It’s been the kind of month in which the worn down clasp on my emotional baggage has popped open, spilling years of contents everywhere in disarray. I have been methodically working through the cleanup, but today, I felt the need to wander in nature for a mental health break.
I walked out the door with my furry companion, an amazing golden retriever who is the best dang dog who ever lived. Seriously, she’s awesome. I usually like to map out our adventures a bit more, but I didn’t have the reserves to make up my mind on where to go, so I decided to just leave the house and see where we would end up.
The rain was holding off, and soon we were in the wooded trails of a park close by that I primarily visit for biking. Things look different when you are moving slowly on foot, and it took some effort to make sure I was on the right path. Plus, we are in the middle of winter, and storms have blown down trees in every direction, further confusing the journey. Given my current state of mind, I started to wonder if this was the wisest way to decompress.
I heard a chainsaw in the distance. I hike alone often, so I am not thrown by encounters. Still, as a solo female on the trail, I hear a chainsaw and think, “Dude up ahead. Stay sharp.”
I made my way around a bend to find not a flannel wearing, chainsaw wielding mountain man but instead a spry female mountain biker. I would say she was probably around 60 years old, but she was so fit and beaming that she could have been older and just had the vibrancy of youth about her. Her bike and gear were set aside. She still had on her helmet and eye protection. She was lifting and tossing branches and logs, and on the ground next to her sat a chainsaw. She wore no official shirt or hat. There was nothing that indicated she was there on a paid job. She was clearing a trail deep in the heart of this park for fun. Talk about a tough lady with positive energy to burn. I felt a boost already.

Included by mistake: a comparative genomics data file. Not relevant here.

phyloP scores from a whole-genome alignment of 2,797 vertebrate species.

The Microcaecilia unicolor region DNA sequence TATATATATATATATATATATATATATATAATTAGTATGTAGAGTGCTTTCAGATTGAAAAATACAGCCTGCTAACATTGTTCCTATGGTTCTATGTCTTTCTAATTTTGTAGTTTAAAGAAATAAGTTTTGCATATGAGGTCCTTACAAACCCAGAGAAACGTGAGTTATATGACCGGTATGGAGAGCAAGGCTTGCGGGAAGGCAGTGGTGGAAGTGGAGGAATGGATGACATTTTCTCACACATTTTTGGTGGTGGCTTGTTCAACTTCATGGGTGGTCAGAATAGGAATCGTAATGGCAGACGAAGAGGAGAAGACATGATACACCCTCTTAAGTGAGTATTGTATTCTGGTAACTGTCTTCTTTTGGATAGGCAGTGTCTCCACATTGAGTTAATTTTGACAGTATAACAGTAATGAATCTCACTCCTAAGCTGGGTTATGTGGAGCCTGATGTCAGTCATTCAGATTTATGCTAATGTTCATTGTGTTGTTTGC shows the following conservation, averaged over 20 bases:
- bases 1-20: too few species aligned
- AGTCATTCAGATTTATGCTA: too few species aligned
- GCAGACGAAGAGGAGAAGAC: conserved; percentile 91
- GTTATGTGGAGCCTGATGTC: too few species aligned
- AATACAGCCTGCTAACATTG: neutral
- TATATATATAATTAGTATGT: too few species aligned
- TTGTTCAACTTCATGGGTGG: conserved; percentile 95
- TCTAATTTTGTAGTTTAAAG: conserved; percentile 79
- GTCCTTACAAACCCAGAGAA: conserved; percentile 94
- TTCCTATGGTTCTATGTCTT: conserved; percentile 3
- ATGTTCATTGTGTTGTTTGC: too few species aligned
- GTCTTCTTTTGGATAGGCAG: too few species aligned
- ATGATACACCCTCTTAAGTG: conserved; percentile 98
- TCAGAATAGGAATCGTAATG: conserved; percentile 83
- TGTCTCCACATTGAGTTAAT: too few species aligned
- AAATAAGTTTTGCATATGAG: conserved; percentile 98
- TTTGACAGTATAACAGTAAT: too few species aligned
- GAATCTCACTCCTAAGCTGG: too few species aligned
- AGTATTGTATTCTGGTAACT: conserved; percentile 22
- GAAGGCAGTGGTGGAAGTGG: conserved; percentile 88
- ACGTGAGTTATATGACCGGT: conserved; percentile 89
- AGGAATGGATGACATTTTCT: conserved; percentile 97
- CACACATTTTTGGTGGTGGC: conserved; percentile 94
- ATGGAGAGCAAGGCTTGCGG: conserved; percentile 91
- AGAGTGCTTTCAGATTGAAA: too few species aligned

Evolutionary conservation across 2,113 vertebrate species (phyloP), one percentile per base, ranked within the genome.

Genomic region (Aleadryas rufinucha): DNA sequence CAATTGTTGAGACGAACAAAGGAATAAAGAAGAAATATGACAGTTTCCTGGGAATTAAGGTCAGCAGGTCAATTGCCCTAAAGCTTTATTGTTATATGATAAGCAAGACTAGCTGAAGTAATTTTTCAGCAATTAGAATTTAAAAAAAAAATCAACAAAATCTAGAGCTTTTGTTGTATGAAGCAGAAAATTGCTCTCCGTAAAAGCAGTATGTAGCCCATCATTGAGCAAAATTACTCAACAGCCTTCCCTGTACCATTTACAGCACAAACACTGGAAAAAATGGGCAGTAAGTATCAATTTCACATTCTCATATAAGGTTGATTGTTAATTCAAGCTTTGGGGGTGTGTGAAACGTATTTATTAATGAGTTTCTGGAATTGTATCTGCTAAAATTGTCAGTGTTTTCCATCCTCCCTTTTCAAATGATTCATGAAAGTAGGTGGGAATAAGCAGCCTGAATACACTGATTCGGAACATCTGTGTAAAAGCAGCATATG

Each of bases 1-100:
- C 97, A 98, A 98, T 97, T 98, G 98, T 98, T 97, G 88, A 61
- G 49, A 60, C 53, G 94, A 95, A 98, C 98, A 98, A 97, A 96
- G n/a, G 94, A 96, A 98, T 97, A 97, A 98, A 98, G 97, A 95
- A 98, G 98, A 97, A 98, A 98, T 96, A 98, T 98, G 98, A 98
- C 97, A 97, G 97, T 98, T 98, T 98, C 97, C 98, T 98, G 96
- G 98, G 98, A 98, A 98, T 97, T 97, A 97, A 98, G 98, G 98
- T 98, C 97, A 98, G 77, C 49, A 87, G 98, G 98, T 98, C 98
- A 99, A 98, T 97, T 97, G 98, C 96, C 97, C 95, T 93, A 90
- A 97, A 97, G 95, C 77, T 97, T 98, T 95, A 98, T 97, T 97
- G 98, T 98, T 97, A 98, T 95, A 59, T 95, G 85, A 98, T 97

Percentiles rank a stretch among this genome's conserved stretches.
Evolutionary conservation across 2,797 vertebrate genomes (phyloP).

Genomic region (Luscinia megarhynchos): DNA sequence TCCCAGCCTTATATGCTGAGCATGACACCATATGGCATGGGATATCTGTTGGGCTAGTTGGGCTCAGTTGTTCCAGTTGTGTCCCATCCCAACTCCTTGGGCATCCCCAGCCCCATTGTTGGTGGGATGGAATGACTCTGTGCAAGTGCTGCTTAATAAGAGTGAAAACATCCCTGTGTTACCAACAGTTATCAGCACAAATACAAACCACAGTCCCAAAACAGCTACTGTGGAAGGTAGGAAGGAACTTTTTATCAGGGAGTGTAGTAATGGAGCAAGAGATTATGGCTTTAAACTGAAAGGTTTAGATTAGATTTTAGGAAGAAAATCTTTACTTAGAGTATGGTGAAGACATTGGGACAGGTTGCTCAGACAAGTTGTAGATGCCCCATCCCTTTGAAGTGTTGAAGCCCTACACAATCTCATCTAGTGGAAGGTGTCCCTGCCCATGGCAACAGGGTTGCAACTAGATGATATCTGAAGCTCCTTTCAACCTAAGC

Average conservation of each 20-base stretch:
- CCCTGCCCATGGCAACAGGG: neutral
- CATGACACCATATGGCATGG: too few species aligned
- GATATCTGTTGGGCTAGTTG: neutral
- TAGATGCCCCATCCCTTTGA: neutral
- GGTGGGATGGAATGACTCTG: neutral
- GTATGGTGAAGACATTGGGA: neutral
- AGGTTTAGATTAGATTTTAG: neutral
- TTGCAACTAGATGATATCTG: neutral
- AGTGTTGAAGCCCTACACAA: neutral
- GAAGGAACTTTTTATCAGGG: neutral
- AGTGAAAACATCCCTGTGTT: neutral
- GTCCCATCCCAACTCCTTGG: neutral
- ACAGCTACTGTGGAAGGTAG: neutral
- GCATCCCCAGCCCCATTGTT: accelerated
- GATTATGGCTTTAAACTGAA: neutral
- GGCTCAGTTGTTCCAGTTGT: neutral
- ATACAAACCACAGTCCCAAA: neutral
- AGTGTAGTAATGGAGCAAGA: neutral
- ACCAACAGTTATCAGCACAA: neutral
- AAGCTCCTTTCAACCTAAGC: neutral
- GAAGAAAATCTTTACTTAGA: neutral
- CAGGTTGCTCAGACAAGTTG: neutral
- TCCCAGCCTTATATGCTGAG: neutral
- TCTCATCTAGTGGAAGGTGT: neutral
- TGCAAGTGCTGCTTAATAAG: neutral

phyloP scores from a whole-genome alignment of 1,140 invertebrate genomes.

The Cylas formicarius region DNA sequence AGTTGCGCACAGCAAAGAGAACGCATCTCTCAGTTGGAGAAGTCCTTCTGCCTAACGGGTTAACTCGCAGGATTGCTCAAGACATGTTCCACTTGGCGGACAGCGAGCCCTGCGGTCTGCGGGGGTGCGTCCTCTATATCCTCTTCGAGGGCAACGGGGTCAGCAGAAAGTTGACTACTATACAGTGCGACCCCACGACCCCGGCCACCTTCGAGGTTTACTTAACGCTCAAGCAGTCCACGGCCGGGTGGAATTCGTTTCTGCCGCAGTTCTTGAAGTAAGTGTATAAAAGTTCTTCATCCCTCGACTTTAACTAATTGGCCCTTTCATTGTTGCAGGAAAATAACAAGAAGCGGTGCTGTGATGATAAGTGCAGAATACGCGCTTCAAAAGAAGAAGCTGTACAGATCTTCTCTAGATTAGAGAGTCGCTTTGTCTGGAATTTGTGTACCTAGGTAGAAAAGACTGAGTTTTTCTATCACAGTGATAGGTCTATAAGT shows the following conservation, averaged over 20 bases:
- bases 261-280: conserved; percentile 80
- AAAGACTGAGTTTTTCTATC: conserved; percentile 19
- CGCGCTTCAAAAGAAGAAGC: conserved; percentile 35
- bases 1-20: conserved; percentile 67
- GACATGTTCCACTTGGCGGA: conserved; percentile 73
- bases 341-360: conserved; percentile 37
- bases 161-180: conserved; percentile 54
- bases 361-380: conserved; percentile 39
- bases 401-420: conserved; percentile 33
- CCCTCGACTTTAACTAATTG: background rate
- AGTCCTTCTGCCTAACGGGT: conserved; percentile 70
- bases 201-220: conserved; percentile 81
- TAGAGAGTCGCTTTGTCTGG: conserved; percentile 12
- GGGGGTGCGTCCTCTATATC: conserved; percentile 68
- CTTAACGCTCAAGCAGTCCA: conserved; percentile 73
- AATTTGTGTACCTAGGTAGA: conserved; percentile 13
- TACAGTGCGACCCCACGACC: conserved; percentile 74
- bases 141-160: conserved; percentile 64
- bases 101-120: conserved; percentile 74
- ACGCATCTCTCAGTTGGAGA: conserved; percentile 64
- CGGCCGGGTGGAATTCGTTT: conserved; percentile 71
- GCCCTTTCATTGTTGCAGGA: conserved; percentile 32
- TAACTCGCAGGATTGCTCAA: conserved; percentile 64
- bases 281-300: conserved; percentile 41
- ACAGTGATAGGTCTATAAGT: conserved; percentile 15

I thanked her for her efforts, and she said she was happy to do it, adding, “It’s good to be out here. You get it. You are out walking with your dog for the same reason. I am just doing this.” I pointed out that she hauled a chainsaw up to this spot. The main biking trail from the parking lot is brutal on a bike. I can barely make it to the top in the saddle, and I would never make it while carrying a chainsaw. She admitted that it was a challenge, but she continued, “I have a favorite trail out here, and there’s a few trees down blocking it. I am headed there to clear it but just got caught up along the way. And I’m not the only one. I was here awhile back, and coming up today, it’s clear others have been doing the same thing.”
And then she said, “If we all do our small part, the way will be clear before you know it.”
She was talking about bike trails, but her words couldn’t have been more apt for any of life’s obstructed paths. I wanted to hug her on the spot, but not everyone is looking for an embrace from an emotionally fragile hiker, so I simply said thanks again and wished her a good day.
I soon reached a lookout point situated above the valley in which I live. There was no one else there save for my canine companion, and I took in the beauty of my home. It’s a good home, and I have a good life. My mind became less frantic as I reflected on that woman’s words. I need to focus on doing my small part, and the way will become clear. My baggage got packed up a bit more orderly and purposefully as I made my way home.
Have you ever received wisdom from stranger? How do you stay grounded during trying times?
This has been an original post for WMB from Tara B.
Photo credit to the author.